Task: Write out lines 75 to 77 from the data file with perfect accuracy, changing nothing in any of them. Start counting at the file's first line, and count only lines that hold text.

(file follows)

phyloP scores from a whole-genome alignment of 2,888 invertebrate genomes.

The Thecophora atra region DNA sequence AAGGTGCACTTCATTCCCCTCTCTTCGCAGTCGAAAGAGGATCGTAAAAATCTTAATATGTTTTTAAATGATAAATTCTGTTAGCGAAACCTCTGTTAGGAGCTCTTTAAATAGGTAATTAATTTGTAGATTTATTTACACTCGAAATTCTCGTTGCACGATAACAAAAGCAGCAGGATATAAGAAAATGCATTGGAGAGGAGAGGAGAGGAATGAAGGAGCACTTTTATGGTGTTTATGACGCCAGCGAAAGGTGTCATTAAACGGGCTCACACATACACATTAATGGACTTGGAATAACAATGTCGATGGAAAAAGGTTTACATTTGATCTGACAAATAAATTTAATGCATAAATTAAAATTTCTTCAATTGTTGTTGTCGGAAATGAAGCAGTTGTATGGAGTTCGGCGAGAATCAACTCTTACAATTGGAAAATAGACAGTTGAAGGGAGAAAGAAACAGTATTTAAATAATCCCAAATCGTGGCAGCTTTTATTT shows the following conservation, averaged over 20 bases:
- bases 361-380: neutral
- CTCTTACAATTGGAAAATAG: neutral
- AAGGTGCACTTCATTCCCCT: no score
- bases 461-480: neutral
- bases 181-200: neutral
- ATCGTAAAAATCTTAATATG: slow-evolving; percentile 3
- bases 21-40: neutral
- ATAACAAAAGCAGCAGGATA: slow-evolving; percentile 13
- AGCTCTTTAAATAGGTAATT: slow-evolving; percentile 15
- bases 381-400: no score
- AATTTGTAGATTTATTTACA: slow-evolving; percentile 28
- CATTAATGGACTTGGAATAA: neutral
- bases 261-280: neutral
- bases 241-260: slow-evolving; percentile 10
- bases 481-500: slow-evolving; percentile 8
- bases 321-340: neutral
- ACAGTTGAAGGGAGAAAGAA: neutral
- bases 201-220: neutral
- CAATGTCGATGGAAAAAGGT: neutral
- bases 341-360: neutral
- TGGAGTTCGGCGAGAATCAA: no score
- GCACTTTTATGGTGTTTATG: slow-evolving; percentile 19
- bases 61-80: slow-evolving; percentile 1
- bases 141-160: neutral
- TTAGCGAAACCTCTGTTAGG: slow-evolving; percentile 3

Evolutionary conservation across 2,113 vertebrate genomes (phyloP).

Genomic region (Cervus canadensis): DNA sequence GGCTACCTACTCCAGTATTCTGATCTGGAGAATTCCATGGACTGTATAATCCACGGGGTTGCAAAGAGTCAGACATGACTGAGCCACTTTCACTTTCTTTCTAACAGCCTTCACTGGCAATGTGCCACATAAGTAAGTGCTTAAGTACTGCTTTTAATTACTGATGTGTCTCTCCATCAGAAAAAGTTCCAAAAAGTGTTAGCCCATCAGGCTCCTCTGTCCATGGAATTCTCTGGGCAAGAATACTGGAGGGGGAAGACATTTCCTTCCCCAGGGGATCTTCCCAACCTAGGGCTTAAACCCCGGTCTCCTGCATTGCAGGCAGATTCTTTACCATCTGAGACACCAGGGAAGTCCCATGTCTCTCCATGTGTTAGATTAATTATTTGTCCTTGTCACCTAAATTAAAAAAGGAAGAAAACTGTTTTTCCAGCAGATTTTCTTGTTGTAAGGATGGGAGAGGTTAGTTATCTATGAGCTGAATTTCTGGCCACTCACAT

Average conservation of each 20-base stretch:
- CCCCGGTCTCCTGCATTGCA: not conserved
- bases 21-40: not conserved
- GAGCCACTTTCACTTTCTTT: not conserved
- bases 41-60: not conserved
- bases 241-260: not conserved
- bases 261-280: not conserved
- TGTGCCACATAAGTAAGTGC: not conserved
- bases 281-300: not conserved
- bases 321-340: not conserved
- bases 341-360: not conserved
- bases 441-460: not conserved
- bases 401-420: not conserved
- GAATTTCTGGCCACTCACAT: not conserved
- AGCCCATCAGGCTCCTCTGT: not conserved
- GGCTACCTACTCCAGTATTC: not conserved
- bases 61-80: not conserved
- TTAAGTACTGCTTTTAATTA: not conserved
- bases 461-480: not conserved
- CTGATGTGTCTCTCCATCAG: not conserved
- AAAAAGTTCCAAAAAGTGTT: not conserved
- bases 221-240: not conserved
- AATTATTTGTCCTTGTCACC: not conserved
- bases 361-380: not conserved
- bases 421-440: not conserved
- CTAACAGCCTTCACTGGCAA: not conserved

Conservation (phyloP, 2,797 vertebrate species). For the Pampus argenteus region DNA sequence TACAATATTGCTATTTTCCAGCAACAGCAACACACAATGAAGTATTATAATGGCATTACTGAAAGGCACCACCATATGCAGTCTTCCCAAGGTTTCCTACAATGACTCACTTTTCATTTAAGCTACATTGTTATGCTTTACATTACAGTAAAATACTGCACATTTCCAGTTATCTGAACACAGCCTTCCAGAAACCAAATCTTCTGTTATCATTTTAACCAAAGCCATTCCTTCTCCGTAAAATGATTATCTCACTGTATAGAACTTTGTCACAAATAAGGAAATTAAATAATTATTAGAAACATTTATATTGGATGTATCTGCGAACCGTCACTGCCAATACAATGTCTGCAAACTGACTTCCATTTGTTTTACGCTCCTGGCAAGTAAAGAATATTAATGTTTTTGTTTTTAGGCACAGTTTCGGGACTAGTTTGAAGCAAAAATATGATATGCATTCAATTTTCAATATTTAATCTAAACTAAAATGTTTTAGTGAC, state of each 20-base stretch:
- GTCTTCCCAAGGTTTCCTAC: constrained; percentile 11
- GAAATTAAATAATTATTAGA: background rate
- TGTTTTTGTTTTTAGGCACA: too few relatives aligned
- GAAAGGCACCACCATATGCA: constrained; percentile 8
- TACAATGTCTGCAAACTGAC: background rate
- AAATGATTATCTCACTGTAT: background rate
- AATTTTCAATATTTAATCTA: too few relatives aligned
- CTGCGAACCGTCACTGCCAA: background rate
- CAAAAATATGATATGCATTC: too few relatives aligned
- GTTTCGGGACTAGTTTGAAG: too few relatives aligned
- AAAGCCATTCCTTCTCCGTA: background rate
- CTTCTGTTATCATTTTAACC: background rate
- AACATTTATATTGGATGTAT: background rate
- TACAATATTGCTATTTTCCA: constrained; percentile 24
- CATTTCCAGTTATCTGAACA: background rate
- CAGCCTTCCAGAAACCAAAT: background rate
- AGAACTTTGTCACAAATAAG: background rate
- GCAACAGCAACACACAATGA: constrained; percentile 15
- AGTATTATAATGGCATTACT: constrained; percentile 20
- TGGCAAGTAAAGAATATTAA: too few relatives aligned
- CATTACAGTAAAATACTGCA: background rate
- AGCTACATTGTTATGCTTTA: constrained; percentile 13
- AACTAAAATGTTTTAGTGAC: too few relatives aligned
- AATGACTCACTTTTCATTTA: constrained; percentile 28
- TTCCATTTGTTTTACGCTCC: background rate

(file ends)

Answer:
- AGTATTATAATGGCATTACT: constrained; percentile 20
- TGGCAAGTAAAGAATATTAA: too few relatives aligned
- CATTACAGTAAAATACTGCA: background rate